Man On Fire

I’m not sure if it’s a knee jerk reaction to the current climate of feeling helpless, but Hollywood has once again embraced the vigilante. With local, national and international fears constantly on the front burner of our collective minds, it’s no wonder we look to the movies to take back control of our lives. Sure, it may just be a cinematic fix, but when we are reduced to fear junkies, any fix will do.

Audiences who recently mainlined “Walking Tall,” “The Punisher,” “Kill Bill, Volume 2″and “Connie and Carla” (okay that last one was a cheap shot) will find more of the same on display in “Man On Fire,” director Tony Scott’s stylish exercise in truth, trust and terrorism. Based on A.J. Quinnell’s 1980 novel, “Man On Fire” benefits from a strong performance by Denzel Washington as an ex-CIA operative working as the personal bodyguard for the daughter of a Mexican industrialist.

Scott has been hot to make “Man on Fire” for two decades, even being forced to watch an inferior 1987 film beat him to the screen. With a long-in-the-tooth script by Brian Helgeland, Scott’s film remains relevant. It examines the current political mood in Mexico that encourages corruption, turning citizens and foreigners into financial targets. Hiring bodyguards isn’t a luxury, it’s a necessity.

The problem has become so prevalent it has opened doors for ex-agents like John Creasy (Washington), a man who drinks too much, doesn’t like kids, and is the perfect candidate to protect Pita (Dakota Fanning) the sweet, adorable and extremely inquisitive daughter of industrialist Samuel Ramos (singer Marc Anthony) and his American wife Lisa (Radha Mitchell).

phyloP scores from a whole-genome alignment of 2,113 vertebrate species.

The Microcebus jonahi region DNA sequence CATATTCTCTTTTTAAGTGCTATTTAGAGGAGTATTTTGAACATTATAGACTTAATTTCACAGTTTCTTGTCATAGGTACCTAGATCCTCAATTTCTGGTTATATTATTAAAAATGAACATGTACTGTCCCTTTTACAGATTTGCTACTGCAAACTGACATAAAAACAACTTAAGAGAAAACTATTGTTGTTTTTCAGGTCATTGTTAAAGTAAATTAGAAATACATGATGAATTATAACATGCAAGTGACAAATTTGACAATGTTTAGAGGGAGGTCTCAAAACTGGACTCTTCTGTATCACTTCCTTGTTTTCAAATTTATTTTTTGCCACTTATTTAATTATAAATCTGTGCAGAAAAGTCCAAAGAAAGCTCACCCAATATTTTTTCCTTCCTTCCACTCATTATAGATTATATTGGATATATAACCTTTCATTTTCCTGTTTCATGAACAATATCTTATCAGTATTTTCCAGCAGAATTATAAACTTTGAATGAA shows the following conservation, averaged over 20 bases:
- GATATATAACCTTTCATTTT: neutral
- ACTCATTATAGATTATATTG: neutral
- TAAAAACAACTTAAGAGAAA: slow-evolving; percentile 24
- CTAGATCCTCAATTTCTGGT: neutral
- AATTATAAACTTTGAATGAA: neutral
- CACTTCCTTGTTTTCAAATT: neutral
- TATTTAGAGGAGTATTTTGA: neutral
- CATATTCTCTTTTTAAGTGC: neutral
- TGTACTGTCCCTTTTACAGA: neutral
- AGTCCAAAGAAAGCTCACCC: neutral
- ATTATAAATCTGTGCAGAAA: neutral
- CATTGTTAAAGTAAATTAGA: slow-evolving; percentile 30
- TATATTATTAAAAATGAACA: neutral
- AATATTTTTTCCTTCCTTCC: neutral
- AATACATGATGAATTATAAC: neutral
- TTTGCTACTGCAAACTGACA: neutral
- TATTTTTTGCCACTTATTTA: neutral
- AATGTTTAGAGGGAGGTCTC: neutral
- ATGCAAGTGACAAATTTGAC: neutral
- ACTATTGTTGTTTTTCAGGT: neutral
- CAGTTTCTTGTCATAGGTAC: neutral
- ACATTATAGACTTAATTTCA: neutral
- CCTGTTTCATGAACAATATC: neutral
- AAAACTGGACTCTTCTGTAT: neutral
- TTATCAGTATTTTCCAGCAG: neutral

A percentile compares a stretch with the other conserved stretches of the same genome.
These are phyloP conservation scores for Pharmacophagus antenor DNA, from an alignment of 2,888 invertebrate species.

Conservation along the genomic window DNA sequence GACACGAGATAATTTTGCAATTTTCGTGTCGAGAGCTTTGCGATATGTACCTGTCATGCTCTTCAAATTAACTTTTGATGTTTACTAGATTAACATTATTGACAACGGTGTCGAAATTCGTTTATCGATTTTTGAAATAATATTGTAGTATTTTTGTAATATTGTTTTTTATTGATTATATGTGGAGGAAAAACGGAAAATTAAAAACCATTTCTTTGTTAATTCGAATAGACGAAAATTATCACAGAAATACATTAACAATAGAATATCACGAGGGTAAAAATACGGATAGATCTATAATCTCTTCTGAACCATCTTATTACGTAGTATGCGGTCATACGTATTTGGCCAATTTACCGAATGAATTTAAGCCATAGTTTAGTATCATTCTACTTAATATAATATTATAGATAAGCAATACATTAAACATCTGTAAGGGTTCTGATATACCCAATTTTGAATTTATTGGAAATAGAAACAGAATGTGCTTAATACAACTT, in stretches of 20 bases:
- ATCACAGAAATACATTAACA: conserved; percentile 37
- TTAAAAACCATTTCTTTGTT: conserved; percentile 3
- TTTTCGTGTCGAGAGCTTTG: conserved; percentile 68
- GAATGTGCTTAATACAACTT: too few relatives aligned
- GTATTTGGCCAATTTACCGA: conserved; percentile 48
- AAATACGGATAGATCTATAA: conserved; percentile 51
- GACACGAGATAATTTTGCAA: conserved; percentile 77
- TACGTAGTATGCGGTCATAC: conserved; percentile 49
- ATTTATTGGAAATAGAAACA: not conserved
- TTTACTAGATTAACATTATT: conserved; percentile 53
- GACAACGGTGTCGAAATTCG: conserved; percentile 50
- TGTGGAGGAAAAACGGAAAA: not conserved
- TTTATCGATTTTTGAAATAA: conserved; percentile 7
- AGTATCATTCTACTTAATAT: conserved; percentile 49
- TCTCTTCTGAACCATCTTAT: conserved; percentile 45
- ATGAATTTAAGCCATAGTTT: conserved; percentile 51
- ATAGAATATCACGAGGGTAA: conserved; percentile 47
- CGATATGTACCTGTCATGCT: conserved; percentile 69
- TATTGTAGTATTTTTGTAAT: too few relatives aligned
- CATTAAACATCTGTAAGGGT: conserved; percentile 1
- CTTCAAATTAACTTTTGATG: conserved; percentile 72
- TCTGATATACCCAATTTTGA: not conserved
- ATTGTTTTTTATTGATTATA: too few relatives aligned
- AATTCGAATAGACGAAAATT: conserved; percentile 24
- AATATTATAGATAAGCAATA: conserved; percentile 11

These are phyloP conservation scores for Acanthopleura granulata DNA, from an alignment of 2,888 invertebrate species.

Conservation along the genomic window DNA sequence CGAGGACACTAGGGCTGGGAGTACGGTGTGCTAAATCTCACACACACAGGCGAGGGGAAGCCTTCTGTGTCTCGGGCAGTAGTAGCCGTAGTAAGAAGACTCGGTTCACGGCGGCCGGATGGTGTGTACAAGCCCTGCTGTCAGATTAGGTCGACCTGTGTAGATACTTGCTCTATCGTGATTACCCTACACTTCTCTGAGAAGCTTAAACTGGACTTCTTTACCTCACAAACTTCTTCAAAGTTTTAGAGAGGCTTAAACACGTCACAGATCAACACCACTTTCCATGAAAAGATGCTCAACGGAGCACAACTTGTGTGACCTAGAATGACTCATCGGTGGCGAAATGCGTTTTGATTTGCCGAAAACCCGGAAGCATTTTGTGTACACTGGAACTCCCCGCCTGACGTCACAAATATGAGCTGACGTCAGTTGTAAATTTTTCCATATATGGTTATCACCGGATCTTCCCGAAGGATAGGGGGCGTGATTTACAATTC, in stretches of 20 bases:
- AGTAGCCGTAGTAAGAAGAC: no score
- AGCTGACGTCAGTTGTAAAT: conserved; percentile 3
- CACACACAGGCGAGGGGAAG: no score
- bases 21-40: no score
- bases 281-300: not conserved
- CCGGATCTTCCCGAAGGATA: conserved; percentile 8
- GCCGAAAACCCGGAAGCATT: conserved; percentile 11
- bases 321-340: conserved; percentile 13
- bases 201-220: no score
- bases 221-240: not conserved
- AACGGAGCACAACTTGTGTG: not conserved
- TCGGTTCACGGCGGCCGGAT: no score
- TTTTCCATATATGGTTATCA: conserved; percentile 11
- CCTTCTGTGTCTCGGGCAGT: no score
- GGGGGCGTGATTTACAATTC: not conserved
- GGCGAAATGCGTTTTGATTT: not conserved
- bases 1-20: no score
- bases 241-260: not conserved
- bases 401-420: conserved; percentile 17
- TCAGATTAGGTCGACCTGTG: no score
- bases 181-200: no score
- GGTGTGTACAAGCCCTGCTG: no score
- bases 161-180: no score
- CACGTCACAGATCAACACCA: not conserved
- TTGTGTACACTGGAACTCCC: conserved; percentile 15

Reluctant to accept the assignment, John is eventually won over by Pita, who treats him more like a best friend than a paid employee. Pita is the flame that melts the ice surrounding John’s heart, so when she’s kidnapped by the local corrupt police, he makes it his mission to bring Pita back alive and punish those who kidnapped her.

Helgeland spends an inordinate amount of time setting up the relationship between John and Pita, and to the actor’s credit these moments do manage to tug at the heart strings, but they only aid in making the film’s 142 minute running time a real chore to sit through. It’s not like we don’t get it, and still the filmmakers pound every plot device over our heads like a sledgehammer.

When we’re not dodging the blows, what we’re left with is actually a good film trapped inside a Charles Bronson movie.

Revenge is best served cold


Denzel Washington, Dakota Fanning, Marc Anthony, Radha Mitchell, Christopher Walken, Giancarlo Giannini, Rachel Ticotin, Mickey Rourke. Directed by Tony Scott. Rated R. 142 Minutes.


Comments are closed.